Fedor Babich (Pinkhus Guterman) was born in 1920 in the town of Peschanka, not far from Vinnitsa, in a family of petty traders. He had five brothers and sisters, and their grandmother lived with them. Pinkhus' father, Barukh, was originally from western Belorussia. He had attended a yeshiva there, but was eventually expelled. However, he continued to observe the Jewish traditions, despite not being very religious.
Until the age of eight, Pinkhus was educated in a cheder. In 1928, he was admitted to a Yiddish school, which he attended for six years. In 1934, the family moved to the Odessa region and joined a kolkhoz. At that time, Pinkhus had to take a yearlong break from his studies and work as a shepherd. The Gutermans lived modestly, and some of the older children needed to earn money to supplement the family budget.
In 1936, Pinkhus completed the 7th grade of school and moved to Kharkov, to enroll in the Jewish Machine-Building Technical School. For the first two years, he studied in Yiddish. After 1938, when all Yiddish educational institutions in the USSR were closed down, the language of instruction switched to Russian. In 1940, Pinkhus graduated from the Technical School, qualifying as a technician in cold metalworking. He went on to work at a machine-building factory in the town of Lubny (Poltava, Ukraine). Shortly thereafter, he was drafted into the Red Army.
At the time of the outbreak of the Soviet-German War, Pinkhus was serving in a special battalion of the Signal Corps. As the Soviet troops retreated, his unit became engaged in combat. They were eventually surrounded, and Pinkhus, along with other soldiers, was taken prisoner by the Nazis. He was transferred to a nearby factory, where the Nazis demanded that the Jews come forward. Although Pinkhus had heard about the mass extermination of Jews by the Nazis, he refused to credit these rumors until now. Realizing the danger he was in, Pinkhus concealed his Jewish identity and adopted the Slavic-sounding name "Fedor Babich," which he had seen written on some papers in the camp.
Conditions in the camp were dire, with the inmates receiving very little food. However, the local peasants supported them by supplying bread and potatoes, with the Germans' permission. The camp was later relocated to Kiev, and the POWs were sent to Babi Yar, to bury the bodies of the Jews who had been massacred there about three weeks previously.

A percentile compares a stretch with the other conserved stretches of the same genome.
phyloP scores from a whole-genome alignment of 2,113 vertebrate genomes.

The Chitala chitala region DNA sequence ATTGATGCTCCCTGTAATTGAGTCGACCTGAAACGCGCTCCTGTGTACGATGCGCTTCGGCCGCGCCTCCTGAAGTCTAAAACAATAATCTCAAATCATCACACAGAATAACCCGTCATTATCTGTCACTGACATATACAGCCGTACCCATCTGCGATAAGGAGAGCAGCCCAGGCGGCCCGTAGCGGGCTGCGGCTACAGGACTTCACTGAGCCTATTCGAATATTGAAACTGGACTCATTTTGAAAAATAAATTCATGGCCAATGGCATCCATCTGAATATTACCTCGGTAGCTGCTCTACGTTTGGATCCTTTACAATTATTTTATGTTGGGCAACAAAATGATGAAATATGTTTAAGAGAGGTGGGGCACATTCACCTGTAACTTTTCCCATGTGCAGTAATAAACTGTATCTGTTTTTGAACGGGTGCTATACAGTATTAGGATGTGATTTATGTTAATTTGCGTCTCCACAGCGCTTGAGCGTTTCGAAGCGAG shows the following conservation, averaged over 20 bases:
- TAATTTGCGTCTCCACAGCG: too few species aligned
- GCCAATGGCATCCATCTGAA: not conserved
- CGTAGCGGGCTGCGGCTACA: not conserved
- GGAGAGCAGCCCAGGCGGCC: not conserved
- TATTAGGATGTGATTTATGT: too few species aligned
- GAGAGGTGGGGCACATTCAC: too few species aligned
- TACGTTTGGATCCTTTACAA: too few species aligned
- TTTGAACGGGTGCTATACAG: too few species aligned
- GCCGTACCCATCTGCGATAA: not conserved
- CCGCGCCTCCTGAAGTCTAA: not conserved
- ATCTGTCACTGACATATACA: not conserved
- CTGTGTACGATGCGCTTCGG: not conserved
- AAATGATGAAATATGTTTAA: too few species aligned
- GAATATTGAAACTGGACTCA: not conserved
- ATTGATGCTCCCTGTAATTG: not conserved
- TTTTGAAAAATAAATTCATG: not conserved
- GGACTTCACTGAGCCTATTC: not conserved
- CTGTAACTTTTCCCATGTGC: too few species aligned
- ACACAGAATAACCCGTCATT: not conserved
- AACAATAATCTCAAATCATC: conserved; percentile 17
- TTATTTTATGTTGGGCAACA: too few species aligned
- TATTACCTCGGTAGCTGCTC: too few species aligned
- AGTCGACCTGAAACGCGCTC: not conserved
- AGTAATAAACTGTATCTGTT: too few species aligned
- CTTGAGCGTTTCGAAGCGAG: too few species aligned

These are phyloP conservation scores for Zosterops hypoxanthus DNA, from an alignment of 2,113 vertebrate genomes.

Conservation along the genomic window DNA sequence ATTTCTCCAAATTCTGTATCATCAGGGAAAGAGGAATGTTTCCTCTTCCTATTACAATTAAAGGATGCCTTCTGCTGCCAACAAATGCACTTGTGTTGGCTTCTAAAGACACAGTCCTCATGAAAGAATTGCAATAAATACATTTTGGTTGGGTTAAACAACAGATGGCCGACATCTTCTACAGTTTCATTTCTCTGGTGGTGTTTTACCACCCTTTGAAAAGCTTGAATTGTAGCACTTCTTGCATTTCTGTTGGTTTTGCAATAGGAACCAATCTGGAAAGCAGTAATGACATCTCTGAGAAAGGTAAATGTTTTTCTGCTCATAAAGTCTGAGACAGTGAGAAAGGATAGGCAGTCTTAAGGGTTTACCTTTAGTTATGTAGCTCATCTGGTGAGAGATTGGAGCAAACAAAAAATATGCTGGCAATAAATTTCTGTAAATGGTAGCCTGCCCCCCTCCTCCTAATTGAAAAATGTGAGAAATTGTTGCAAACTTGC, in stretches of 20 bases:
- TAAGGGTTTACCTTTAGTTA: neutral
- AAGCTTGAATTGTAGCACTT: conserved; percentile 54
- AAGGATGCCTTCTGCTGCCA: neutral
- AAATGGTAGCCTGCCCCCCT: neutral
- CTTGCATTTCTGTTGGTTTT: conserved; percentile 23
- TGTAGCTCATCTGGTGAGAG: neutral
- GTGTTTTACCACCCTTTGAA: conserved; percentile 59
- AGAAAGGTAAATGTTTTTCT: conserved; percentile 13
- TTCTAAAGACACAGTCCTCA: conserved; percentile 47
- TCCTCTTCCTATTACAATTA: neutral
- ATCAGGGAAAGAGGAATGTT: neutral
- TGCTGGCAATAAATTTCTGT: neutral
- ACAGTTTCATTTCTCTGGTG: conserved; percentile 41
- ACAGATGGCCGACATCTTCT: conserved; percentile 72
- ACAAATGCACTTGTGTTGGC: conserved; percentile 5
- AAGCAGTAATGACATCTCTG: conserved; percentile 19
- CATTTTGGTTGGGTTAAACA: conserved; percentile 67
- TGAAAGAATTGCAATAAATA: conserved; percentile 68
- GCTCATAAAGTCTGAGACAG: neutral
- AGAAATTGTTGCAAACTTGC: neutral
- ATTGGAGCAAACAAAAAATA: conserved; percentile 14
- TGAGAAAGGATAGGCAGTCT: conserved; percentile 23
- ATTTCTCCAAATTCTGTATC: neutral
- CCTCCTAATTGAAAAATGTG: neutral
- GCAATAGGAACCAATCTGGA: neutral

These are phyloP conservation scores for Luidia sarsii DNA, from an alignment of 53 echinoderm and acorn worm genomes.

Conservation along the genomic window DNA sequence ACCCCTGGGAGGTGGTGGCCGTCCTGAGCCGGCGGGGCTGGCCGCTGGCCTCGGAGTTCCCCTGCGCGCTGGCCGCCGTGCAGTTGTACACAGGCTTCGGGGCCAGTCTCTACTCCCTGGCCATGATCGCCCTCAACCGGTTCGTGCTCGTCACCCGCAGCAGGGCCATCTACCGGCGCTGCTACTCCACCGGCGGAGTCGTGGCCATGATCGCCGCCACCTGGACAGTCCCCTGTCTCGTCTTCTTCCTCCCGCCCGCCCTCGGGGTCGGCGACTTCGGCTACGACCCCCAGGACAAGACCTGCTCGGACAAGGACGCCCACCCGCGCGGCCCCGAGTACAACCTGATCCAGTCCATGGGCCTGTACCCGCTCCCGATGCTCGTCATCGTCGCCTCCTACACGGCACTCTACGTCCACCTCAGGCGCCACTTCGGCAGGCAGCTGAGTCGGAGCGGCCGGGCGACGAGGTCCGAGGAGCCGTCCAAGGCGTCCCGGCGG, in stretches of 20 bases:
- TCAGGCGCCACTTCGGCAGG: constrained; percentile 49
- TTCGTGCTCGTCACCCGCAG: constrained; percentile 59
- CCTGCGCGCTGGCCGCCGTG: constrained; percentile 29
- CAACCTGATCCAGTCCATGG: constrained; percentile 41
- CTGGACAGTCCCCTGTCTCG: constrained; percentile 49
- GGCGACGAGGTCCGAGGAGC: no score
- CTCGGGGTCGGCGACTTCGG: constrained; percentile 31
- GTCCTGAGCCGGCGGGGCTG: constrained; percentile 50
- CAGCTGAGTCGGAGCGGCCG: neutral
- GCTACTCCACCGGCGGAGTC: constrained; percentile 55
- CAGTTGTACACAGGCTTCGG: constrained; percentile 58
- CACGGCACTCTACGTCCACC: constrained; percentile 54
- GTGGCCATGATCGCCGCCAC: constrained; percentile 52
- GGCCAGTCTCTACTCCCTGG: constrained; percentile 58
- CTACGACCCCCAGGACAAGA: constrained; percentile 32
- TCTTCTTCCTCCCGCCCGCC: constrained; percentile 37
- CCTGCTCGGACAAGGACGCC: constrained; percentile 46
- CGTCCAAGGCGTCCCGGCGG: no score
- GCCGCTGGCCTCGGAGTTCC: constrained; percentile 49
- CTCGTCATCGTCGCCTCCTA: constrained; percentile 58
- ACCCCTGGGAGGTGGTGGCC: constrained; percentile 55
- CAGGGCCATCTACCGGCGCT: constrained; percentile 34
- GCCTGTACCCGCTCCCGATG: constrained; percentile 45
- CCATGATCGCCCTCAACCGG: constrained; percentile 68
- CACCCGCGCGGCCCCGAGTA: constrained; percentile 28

The camp where Pinkhus was held was eventually disbanded. He found work in a kolkhoz in Lubny, but was later arrested after being denounced as a Jew. By a stroke of luck, he managed to escape. On another occasion, while working as a shepherd, he was suspected of being Jewish, and forced to leave that job, as well. He had to change residences and jobs several times, but was eventually recaptured and sent to Germany. Throughout his ordeals, he managed to hide his Jewishness, sticking to the assumed identity of Fedor Babich, an ethnic Ukrainian.
In Germany, Pinkhus initially worked in coal mines, enduring harsh conditions and meager food. While the Polish and Italian inmates of that camp received humanitarian aid from the Red Cross, the Soviet inmates did not, since the Soviet government had not signed the 1929 Geneva Convention on Prisoners of War. Later, Pinkhus was transferred to Krichau, where, thanks to his technical education, he worked at a machine factory. This area was liberated by American troops in the spring of 1945.
On his return journey across Germany, Pinkhus passed through the recently liberated Buchenwald concentration camp, and he was deeply affected by what he had witnessed there. He saw the crematorium chimneys and learned the horrible truth about the mass extermination of Jews by the Nazis. Eventually, all the former Soviet POWs returned to the USSR, and were placed in a filtration camp, where they were investigated for suspicions of espionage and treason. Pinkhus managed to prove his innocence, and was reinstated in the Red Army, finally being discharged in 1946.
After the end of the war, he moved to Odessa and learned that his family had been evacuated after the German invasion. Tragically, his father, two sisters, and brother had been killed in a Nazi bombing raid on their way from Odessa. His mother alone had survived. Pinkhus married in Odessa, and in the 1990s he immigrated to Israel.